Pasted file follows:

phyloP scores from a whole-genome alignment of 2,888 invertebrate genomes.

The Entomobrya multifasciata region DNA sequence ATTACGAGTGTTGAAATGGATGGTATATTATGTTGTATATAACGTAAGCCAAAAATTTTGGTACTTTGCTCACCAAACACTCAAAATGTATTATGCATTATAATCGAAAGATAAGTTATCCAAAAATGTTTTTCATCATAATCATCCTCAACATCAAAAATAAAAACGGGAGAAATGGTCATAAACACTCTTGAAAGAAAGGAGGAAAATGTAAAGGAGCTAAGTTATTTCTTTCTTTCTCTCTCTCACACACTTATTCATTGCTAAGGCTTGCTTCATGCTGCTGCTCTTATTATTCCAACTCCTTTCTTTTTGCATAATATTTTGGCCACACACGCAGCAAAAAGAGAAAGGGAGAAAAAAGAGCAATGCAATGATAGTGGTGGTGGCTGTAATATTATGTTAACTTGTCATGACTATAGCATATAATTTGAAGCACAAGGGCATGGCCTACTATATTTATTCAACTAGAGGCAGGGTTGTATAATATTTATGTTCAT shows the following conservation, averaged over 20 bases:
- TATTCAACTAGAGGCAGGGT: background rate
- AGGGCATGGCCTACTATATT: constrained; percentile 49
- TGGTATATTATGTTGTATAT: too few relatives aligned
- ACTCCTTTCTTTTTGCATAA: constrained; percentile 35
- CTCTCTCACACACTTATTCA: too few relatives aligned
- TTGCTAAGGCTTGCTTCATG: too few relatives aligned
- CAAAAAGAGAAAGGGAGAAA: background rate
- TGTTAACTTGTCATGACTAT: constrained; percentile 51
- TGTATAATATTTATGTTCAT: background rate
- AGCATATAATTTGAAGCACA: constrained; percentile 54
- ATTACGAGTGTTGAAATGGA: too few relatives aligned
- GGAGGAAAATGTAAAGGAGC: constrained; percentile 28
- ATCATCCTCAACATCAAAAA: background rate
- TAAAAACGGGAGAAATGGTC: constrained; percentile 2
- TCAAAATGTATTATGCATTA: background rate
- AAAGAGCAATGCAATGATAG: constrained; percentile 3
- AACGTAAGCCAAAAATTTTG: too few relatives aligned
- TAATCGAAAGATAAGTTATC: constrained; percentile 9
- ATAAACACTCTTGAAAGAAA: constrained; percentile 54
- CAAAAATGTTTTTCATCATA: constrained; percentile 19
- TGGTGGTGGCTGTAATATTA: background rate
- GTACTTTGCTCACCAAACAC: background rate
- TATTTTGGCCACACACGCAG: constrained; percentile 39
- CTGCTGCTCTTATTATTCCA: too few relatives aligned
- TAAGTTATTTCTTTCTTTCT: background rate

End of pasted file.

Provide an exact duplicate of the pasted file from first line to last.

phyloP scores from a whole-genome alignment of 2,888 invertebrate genomes.

The Entomobrya multifasciata region DNA sequence ATTACGAGTGTTGAAATGGATGGTATATTATGTTGTATATAACGTAAGCCAAAAATTTTGGTACTTTGCTCACCAAACACTCAAAATGTATTATGCATTATAATCGAAAGATAAGTTATCCAAAAATGTTTTTCATCATAATCATCCTCAACATCAAAAATAAAAACGGGAGAAATGGTCATAAACACTCTTGAAAGAAAGGAGGAAAATGTAAAGGAGCTAAGTTATTTCTTTCTTTCTCTCTCTCACACACTTATTCATTGCTAAGGCTTGCTTCATGCTGCTGCTCTTATTATTCCAACTCCTTTCTTTTTGCATAATATTTTGGCCACACACGCAGCAAAAAGAGAAAGGGAGAAAAAAGAGCAATGCAATGATAGTGGTGGTGGCTGTAATATTATGTTAACTTGTCATGACTATAGCATATAATTTGAAGCACAAGGGCATGGCCTACTATATTTATTCAACTAGAGGCAGGGTTGTATAATATTTATGTTCAT shows the following conservation, averaged over 20 bases:
- TATTCAACTAGAGGCAGGGT: background rate
- AGGGCATGGCCTACTATATT: constrained; percentile 49
- TGGTATATTATGTTGTATAT: too few relatives aligned
- ACTCCTTTCTTTTTGCATAA: constrained; percentile 35
- CTCTCTCACACACTTATTCA: too few relatives aligned
- TTGCTAAGGCTTGCTTCATG: too few relatives aligned
- CAAAAAGAGAAAGGGAGAAA: background rate
- TGTTAACTTGTCATGACTAT: constrained; percentile 51
- TGTATAATATTTATGTTCAT: background rate
- AGCATATAATTTGAAGCACA: constrained; percentile 54
- ATTACGAGTGTTGAAATGGA: too few relatives aligned
- GGAGGAAAATGTAAAGGAGC: constrained; percentile 28
- ATCATCCTCAACATCAAAAA: background rate
- TAAAAACGGGAGAAATGGTC: constrained; percentile 2
- TCAAAATGTATTATGCATTA: background rate
- AAAGAGCAATGCAATGATAG: constrained; percentile 3
- AACGTAAGCCAAAAATTTTG: too few relatives aligned
- TAATCGAAAGATAAGTTATC: constrained; percentile 9
- ATAAACACTCTTGAAAGAAA: constrained; percentile 54
- CAAAAATGTTTTTCATCATA: constrained; percentile 19
- TGGTGGTGGCTGTAATATTA: background rate
- GTACTTTGCTCACCAAACAC: background rate
- TATTTTGGCCACACACGCAG: constrained; percentile 39
- CTGCTGCTCTTATTATTCCA: too few relatives aligned
- TAAGTTATTTCTTTCTTTCT: background rate